This post is the next in our series, Hidden Gems, where we visit places hidden in plain view, in and around Dallas, that we have explored this summer and in the past. You can access that series of posts here.
This evening, as the hot summer sun made his way home, we set out from our own to explore Historic Downtown McKinney. The city was founded in 1848, and its downtown is one of the oldest and most authentic, working hard to preserve many of the original buildings that once formed the business center of a thriving city.
There was some construction along the sidewalks on Louisiana and some restaurants were doing curb-side or delivery only. Still for the most part, the downtown was vibrant, quirky, bustling, and unique. There are many ways to visit the historic city center. One can visit simply for the pleasure of hanging out and eating at its many restaurants while enjoying live music at some. Or do some wine tasting at the local winery. One can also shop at one of the many distinctive and idiosyncratic stores or enjoy a quick pick-me-up at the local pie shop or the coffee place.
Yet another way to enjoy is to take a walking tour of the downtown area. Or a historical building walking tour. Using QR codes posted on the front of such historic buildings, visitors and history buffs alike can learn about each building’s history and view its photos. There is also a walking tour of about 42 historic residential homes in the area. Maps for such trips are conveniently located at this website.
We chose to do the downtown walking tour using the attached PDF. The trip was supposed to be done in about 20 minutes, which would give us enough time to enjoy the area and finish the tour before the sunset, and it got too dark for good photos.
There was parking space available on Kentucky street just across from the Old Collin County Jail, which also happened to be the start of our tour. There are twelve places listed on tour, many are native businesses, others include a medical clinic, a turn of the century drug store, and the original opera house. The map was clearly laid out with directions from one place to the next. The kids took turns acting as the tour guide and reading the historical information detailed in the PDF.
The buildings were one or two stories mostly, but there was one three- story building. The architecture on each of them was different and captivating, with decorated cornices, special corbelling, cast-iron columns, and terracotta tiling. We enjoyed the Greek elements of the Old Collin County Courthouse, now the McKinney Performing Arts Center.
All around us, people were in and out of restaurants and businesses. Some wore masks like us, and many did not. Couples hung out at restaurants and coffee shops, multi-generational families met for dinner, and a few youngsters could be seen milling around. The historic downtown district is also home to many frogs displays, welcoming visitors at some storefronts. We found a couple, but there are several more scattered around.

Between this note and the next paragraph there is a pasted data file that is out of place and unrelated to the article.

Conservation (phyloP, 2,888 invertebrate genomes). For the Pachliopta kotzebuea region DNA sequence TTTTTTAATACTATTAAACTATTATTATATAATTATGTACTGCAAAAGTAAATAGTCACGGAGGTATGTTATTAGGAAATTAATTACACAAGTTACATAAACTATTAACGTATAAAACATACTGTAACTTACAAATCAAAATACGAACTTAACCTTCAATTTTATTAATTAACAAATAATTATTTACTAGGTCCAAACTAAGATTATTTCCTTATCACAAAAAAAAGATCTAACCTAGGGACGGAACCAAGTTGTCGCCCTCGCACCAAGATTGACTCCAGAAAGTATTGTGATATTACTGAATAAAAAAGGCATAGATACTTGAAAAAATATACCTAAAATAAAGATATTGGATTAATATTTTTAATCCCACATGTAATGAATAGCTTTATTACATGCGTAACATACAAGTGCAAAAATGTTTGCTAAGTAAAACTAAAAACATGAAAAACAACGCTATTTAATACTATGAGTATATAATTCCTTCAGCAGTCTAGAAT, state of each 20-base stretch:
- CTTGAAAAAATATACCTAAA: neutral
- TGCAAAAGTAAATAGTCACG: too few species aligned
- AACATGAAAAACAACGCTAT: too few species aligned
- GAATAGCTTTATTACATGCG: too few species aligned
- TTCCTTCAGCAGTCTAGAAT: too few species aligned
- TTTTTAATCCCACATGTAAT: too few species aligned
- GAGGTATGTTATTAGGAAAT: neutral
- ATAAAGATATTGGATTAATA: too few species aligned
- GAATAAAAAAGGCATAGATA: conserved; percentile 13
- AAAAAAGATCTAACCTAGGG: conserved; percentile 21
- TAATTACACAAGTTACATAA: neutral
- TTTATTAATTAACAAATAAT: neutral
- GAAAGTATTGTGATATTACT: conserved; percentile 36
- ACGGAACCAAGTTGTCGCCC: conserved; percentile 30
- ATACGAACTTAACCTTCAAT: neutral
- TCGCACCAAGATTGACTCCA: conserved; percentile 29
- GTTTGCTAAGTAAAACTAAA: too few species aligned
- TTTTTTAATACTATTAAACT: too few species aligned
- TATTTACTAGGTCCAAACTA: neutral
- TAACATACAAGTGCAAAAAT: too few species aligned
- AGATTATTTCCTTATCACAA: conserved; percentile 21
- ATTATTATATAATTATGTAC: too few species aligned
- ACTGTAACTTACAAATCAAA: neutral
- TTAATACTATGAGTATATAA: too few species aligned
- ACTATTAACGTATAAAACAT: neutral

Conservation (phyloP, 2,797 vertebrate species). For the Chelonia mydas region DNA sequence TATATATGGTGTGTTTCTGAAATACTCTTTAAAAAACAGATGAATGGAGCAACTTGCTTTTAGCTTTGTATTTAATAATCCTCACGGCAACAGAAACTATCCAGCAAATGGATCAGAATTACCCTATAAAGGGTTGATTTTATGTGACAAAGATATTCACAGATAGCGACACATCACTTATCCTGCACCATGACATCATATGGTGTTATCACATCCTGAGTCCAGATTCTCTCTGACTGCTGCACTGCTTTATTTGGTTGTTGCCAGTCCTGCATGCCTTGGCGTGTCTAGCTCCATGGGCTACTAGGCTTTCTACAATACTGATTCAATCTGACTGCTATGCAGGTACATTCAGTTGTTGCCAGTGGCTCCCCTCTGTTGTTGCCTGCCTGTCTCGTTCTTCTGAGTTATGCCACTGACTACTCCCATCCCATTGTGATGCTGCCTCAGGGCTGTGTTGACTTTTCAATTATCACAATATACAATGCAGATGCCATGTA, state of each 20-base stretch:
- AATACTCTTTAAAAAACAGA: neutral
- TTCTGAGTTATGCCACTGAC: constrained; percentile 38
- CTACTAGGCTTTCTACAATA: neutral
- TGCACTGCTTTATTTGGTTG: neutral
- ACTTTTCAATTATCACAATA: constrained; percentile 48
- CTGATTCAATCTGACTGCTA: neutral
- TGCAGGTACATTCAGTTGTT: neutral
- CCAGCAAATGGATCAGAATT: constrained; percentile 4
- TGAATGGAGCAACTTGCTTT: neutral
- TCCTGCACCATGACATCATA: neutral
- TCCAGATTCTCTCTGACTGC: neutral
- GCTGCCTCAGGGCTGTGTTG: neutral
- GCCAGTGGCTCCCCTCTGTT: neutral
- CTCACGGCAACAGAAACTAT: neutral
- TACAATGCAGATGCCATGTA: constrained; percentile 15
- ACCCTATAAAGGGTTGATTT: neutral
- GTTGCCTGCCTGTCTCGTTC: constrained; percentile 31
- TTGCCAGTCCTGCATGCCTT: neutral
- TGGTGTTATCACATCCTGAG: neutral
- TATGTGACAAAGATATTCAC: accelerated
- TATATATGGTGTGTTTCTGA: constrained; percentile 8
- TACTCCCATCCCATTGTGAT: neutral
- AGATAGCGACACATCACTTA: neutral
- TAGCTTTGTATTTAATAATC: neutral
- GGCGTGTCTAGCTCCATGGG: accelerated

McKinney’s Stormwater Management Program also has a geocaching fun activity set up with six geocaches in the local area. They can be located using a smartphone or GPS, and finders can help themselves to a gift inside the cache. We did not try this on this visit, but it sounds exciting and perhaps something we might attempt the next time we visit.
Research suggested we try the pies at Emporium, the popcorn at Mom and Popcorn, and the coffee at Layered, among others. The area is also home to stores like The Groovy Coop, which owns an eclectic collection of vintage items, as well as Local Yocal farm to market, which offers locally sourced products.
We stopped to order pies at Emporium; a couple were sold out, so we chose Papa don’t peach, and Lord of the pies and both were fantastic. And that’s coming from one who doesn’t enjoy pies as much. We need to go back and try the other stores and restaurants in the future. What I liked about the business was how innovative they were with making it a contactless transaction. The front door was barred with a Plexiglas and a drawer underneath. A bell located at the foot of the door frame alerted the staff who then took the orders. We made a swipe on the card reader and waited a couple of minutes for the pies to be delivered via the drawer! Very creative and safe for them and us!!
We spent a little over an hour taking in the historic McKinney downtown. It was heartwarming to see a slice of history preserved through the preserved architecture and by re-purposing the landmark buildings. Although we must always look forward, we cannot forget our roots, and maintaining a link to the past by protecting the buildings is a great way to stoke the imagination, take us back to what had been and see how far we have come. Its a great way to honor those who have walked before us and paved the way. Its no wonder then that the historic downtown is unique by nature. And I hope it stays that way!!